- In the area of fresh water, the Freshwater Administrative Platform (BPZ) is the coordinating administrative body for the six freshwater regions and the main water system. In addition, the BPZ is responsible for the Freshwater Delta Decision and the Freshwater Delta Plan.
- The Spatial Adaptation Steering Group fulfils this function for the elaboration of this topic and is responsible for the Delta Plan for Spatial Adaptation.
Flood risk management
Seven area consultation platforms are active in the area of flood risk management. the national Coast consultation platform, the Wadden area administrative consultation platform, the Southwest Delta area consultation platform, the IJsselmeer area administrative platform, the Rhine administrative platform, the Delta Programme Steering Group for the Meuse and the Rhine Estuary/Drecht Towns area consultation platform (see map). The area consultation platforms make sure there is coordination about transitional areas such as the IJssel-Vecht delta, Alblasserwaard and Krimpenerwaard, and the Amsterdam region.
The Flood Protection Programme (HWBP) plays a central role in the implementation of measures relating to flood risk management. The HWBP programme directorate, an alliance between water authorities and Rijkswaterstaat, provides coordinated programming.
For the rivers, national government and regional organisations have established an Integral River Management (IRM) Programme. The goal is to work together on identifying the agendas for flood risk management, water quality, navigability, freshwater availability, nature, and spatial and economic quality. The IRM programme also ensures that the challenges are addressed in a coordinated way and that the approach is anchored in a policy framework, including a programme of measures working towards sustainable planning and management for Dutch rivers. The administrative coordination of IRM goes through the IRM Steering Group, on which the Rhine Administrative Platform, the Delta Programme Steering Group for the Meuse and the Delta Commissioner are represented.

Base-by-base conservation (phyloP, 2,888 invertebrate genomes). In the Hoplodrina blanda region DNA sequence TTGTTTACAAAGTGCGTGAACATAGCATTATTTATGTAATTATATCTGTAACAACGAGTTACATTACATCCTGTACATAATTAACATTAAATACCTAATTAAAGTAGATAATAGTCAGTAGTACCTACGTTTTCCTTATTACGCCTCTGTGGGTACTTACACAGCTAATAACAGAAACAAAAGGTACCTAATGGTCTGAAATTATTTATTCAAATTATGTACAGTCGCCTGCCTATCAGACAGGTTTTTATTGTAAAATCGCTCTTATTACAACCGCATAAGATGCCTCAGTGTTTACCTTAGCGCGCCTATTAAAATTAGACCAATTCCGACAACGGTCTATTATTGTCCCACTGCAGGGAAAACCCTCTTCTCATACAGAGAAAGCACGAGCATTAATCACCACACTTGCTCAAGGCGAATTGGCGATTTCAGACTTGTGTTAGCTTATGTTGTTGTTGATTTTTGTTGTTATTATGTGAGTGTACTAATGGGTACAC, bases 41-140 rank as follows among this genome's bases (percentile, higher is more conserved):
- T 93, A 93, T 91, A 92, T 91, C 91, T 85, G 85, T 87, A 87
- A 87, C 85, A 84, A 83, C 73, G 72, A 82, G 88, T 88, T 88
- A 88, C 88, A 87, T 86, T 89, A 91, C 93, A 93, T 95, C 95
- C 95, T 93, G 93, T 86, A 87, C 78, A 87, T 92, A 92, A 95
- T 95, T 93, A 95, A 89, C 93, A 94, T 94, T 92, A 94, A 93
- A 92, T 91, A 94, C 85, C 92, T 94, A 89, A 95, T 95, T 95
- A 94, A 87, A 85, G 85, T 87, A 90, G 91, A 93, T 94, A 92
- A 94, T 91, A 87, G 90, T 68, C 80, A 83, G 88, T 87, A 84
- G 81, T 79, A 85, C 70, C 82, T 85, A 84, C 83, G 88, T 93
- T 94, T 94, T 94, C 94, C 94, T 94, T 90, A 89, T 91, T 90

Six freshwater regions (see map) and Rijkswaterstaat (for the main water system) are working on the elaboration of the Freshwater Delta Decision and the implementation of the Freshwater Delta Plan. Consultations about fresh water in the High-Lying Areas with Sandy Soils (East), High-Lying Areas with Sandy Soils (South), the River Area, the Western Netherlands and Northern Netherlands take place in regional administrative consultation platforms (RBOs). In most regions, fresh water is linked to spatial adaptation and water quality. The IJsselmeer Area Administrative Platform and the Southwest Delta Area Consultation Platform discuss flood risk management, fresh water and spatial adaptation. The Freshwater Programming Office prepares the programming for the freshwater measures. The government authorities and regions work together here.